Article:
By Craig Urquhart, PANA Correspondent, Johannesburg
CAPE TOWN, July 8 — Twenty years after the birth of democracy in South Africa saw a wave of international investment which gave the country a massive boost, following years of sanctions and isolation, the ‘Rainbow Nation’ faces its darkest hour as crippling labour action by workers’ unions has left the economy battered.
The strike in the metals and engineering sectors by over 200,000 National Union of Metalworkers of South Africa (NUMSA) members began on Tuesday, just days after a five-month platinum mining strike ended. Several smaller unions have since joined in.
NUMSA has rejected an increased wage offer and authorities have reported “serious” outbreaks of violence with striking workers running riot in several parts of the country, despite the call on employers and trade unions to work together to reach an amicable and speedy resolution.
Steel and Engineering Industries Federation of South Africa Chief Executive Officer Kaizer Nyatsumba said its members had reported cases of striking workers behaving unlawfully and he called on the police to prepare for a potentially violent strike. So far, 26 rioting strikers have been arrested – mostly in the Gauteng province.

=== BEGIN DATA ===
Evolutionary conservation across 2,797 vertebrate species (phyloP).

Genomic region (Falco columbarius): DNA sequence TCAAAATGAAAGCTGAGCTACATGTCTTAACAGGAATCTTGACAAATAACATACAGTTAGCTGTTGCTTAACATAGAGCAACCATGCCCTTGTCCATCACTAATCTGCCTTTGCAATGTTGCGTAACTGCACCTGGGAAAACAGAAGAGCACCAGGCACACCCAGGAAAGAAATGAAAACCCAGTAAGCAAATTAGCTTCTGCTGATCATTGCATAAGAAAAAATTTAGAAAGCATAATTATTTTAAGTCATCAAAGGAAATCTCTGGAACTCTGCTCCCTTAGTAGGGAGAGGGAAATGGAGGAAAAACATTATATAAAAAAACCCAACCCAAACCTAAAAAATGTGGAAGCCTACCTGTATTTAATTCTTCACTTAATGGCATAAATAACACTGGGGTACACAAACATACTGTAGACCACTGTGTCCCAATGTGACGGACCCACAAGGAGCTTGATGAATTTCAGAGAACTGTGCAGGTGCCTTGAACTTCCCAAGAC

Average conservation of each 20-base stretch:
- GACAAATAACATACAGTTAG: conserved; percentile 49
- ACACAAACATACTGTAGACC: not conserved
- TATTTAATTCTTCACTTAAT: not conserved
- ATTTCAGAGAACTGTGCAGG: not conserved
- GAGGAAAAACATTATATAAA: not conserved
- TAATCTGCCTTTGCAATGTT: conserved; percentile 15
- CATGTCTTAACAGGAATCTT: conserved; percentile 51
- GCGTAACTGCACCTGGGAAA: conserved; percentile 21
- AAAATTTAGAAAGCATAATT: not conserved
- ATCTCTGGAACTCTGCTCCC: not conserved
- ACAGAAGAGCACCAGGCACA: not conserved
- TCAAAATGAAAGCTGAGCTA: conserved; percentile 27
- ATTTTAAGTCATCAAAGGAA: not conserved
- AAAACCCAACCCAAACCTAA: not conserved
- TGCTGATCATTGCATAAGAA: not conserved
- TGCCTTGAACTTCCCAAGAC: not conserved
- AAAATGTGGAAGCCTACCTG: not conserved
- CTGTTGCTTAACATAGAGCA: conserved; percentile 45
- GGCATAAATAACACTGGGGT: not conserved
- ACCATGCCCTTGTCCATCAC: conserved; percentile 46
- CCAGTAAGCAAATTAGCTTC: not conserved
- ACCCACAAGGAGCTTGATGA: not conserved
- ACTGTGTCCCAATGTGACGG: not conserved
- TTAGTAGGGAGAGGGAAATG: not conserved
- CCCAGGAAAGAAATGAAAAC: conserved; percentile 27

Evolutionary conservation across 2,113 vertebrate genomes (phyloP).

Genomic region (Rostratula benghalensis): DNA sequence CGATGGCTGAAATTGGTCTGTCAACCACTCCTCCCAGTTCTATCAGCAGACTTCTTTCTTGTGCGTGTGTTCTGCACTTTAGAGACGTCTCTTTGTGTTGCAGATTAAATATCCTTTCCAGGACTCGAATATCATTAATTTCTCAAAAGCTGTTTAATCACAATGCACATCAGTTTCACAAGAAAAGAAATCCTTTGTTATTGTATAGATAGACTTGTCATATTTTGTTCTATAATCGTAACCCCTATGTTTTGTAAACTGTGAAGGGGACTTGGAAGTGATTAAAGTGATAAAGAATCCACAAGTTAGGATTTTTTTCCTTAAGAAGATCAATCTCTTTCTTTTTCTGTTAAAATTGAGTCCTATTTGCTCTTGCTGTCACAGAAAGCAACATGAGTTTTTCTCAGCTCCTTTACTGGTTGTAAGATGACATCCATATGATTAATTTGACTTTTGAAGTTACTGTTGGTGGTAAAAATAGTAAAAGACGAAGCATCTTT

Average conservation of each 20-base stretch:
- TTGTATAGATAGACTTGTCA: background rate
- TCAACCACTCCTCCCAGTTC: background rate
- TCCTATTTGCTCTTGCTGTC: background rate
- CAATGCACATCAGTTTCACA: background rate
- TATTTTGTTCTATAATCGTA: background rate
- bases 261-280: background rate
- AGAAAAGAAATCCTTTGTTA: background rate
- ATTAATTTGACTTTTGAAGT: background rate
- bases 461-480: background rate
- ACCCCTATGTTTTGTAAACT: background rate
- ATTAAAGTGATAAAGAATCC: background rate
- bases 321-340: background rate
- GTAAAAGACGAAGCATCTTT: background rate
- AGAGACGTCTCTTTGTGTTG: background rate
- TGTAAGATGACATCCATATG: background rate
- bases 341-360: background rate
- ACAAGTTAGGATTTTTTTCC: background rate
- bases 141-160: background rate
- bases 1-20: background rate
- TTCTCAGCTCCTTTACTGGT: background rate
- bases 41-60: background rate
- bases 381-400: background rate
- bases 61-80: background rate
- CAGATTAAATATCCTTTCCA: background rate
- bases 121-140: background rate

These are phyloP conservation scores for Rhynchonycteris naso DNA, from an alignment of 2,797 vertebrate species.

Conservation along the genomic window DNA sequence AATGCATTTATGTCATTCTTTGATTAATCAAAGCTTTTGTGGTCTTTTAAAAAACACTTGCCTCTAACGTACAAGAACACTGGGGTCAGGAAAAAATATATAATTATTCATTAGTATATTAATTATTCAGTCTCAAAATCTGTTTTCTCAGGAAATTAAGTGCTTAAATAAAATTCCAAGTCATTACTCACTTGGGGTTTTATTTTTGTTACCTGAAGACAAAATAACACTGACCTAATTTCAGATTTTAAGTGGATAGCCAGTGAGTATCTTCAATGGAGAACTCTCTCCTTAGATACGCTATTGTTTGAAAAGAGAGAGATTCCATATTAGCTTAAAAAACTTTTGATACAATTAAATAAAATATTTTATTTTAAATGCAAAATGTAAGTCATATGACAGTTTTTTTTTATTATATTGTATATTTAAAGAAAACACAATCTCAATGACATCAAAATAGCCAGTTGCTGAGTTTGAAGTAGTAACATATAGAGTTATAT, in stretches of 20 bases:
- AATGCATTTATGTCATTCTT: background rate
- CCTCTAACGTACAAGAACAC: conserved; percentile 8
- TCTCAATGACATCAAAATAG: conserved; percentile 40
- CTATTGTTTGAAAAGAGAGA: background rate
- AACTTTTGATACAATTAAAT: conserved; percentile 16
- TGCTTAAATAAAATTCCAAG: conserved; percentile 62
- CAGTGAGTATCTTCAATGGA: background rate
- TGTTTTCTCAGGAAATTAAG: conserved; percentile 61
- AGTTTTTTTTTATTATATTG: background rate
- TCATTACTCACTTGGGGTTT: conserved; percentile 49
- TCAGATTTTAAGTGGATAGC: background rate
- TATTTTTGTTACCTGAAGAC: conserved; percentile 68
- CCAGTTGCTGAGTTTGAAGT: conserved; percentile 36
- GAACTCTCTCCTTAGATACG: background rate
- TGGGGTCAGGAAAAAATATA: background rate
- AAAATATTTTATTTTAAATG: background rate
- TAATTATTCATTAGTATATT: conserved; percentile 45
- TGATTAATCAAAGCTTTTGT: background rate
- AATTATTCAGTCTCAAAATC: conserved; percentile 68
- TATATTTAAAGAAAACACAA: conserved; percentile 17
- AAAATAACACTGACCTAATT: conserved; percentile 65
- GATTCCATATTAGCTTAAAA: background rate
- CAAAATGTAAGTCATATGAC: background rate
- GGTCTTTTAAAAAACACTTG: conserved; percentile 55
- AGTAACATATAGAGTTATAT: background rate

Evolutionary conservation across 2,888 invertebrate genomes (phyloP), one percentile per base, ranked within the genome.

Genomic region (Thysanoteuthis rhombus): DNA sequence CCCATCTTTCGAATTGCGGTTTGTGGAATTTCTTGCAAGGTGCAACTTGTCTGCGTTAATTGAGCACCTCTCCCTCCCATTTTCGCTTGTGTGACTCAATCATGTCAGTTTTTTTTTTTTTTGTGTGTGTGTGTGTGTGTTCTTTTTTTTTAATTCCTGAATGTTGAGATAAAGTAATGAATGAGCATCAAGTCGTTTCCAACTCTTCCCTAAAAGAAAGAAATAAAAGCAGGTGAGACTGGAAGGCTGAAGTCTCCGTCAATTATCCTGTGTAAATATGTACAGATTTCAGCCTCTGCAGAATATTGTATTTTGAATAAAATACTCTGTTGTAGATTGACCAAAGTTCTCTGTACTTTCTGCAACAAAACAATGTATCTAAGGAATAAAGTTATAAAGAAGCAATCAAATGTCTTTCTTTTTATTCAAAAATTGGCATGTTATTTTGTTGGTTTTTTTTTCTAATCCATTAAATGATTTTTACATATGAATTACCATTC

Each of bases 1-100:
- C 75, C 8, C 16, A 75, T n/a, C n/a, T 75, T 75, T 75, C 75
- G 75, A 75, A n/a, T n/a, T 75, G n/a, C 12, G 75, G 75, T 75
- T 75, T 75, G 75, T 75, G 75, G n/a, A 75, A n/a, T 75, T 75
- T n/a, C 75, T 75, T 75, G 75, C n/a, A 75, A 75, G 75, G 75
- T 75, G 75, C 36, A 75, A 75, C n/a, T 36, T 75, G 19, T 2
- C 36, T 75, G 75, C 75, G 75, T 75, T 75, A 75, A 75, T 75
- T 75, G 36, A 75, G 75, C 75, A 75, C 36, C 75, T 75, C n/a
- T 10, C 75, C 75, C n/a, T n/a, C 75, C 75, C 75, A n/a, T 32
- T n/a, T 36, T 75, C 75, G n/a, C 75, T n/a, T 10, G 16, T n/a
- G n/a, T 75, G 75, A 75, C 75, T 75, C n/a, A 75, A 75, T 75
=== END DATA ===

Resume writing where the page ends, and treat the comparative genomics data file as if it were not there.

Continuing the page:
Credit rating firm Moody’s has warned that the strike could tip the country’s credit rating into junk status.
“Continued weak investment, exports and overall growth will pose serious challenges to the government’s efforts to rein in its budget deficit and stabilise its debt metrics, a credit negative for the economically troubled country,” Moody’s said in a statement.
In another alarming development, American auto giant General Motors said last Friday it had suspended production at its main South African assembly plant in the Port Elizabeth because the strike had hit components suppliers.
In an interesting twist, the labour battle is becoming increasingly politicised as the National Union of Mineworkers (NUM) has begun squaring off against the rebel NUMSA. Both unions are affiliated to the Congress of South African Trade Unions (COSATU) umbrella body.
NUMSA is facing expulsion from COSATU for not supporting the ruling African National Congress (ANC) in the recent general elections
NUM General Secretary Frans Baleni has warned of a possible split in COSATU as a result of the feud. With more than 330,000 members, NUMSA is COSATU’s biggest affiliate member and it’s expulsion would hit COSATU hard.
In another significant development, the recently-formed Economic Freedom Fighters (EFF) political party, which finished third in the May general elections, says it has no problem working with NUMSA as both are fighting for the same cause.
While all these role-players compete for political clout, the real casualty is the South African economy, which continues to flounder despite the more favourable global economic outlook.